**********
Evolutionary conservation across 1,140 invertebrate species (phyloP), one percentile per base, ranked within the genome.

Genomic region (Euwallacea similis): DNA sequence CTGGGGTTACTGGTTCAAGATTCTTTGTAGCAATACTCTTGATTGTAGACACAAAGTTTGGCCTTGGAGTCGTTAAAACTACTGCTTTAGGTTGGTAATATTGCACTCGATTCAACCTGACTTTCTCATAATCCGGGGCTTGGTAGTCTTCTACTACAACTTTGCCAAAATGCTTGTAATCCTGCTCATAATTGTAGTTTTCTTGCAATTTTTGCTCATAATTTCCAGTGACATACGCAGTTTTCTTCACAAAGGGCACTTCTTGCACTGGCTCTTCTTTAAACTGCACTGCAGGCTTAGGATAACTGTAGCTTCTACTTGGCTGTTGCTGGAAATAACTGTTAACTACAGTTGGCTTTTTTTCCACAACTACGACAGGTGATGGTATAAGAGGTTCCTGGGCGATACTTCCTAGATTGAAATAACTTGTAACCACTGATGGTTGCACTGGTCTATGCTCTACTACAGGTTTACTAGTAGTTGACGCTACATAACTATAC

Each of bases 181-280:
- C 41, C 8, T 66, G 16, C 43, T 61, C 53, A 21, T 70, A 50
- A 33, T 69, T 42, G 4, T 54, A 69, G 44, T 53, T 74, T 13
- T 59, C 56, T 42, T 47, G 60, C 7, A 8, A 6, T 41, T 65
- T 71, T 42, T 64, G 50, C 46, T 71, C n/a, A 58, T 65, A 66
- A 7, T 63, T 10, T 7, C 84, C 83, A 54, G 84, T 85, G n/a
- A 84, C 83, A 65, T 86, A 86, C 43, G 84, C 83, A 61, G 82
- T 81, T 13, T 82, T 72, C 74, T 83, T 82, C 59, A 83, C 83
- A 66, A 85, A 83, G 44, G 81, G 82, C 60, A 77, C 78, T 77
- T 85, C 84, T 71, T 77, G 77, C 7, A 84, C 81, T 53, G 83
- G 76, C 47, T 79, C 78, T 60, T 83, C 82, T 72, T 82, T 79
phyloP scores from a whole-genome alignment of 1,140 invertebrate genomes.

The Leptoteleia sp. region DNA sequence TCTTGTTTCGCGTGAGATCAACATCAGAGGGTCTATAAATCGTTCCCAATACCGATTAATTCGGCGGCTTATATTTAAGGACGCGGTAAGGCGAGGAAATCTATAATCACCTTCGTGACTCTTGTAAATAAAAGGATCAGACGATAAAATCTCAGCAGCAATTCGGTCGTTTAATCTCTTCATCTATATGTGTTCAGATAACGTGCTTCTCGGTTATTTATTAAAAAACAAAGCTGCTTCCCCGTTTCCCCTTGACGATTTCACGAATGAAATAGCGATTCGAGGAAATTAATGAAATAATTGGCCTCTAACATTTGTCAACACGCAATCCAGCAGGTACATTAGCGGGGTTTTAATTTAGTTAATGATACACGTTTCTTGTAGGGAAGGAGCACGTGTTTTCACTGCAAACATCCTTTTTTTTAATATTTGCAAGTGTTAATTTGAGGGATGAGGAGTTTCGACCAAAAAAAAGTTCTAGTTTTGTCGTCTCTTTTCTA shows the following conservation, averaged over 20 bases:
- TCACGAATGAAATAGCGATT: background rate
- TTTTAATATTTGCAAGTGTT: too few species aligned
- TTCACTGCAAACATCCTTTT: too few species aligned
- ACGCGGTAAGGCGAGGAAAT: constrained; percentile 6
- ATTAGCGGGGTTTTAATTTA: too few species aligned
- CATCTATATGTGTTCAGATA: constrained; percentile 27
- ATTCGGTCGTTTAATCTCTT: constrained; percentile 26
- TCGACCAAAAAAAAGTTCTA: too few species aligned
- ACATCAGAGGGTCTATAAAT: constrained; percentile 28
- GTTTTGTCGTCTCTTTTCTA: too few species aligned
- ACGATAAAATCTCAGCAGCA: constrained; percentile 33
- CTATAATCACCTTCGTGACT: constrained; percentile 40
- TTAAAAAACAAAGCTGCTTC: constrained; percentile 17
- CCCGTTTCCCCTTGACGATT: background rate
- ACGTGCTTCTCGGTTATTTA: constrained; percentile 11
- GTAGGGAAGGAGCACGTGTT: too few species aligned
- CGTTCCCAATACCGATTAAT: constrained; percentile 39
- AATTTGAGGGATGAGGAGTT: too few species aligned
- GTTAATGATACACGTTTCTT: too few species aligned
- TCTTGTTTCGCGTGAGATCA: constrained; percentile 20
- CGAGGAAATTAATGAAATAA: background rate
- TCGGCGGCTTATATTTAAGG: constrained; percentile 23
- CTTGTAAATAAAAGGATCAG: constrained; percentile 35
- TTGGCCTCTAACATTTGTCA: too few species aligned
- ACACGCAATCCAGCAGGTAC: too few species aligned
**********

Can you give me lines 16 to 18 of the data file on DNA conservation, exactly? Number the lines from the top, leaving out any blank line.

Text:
- TCACGAATGAAATAGCGATT: background rate
- TTTTAATATTTGCAAGTGTT: too few species aligned
- TTCACTGCAAACATCCTTTT: too few species aligned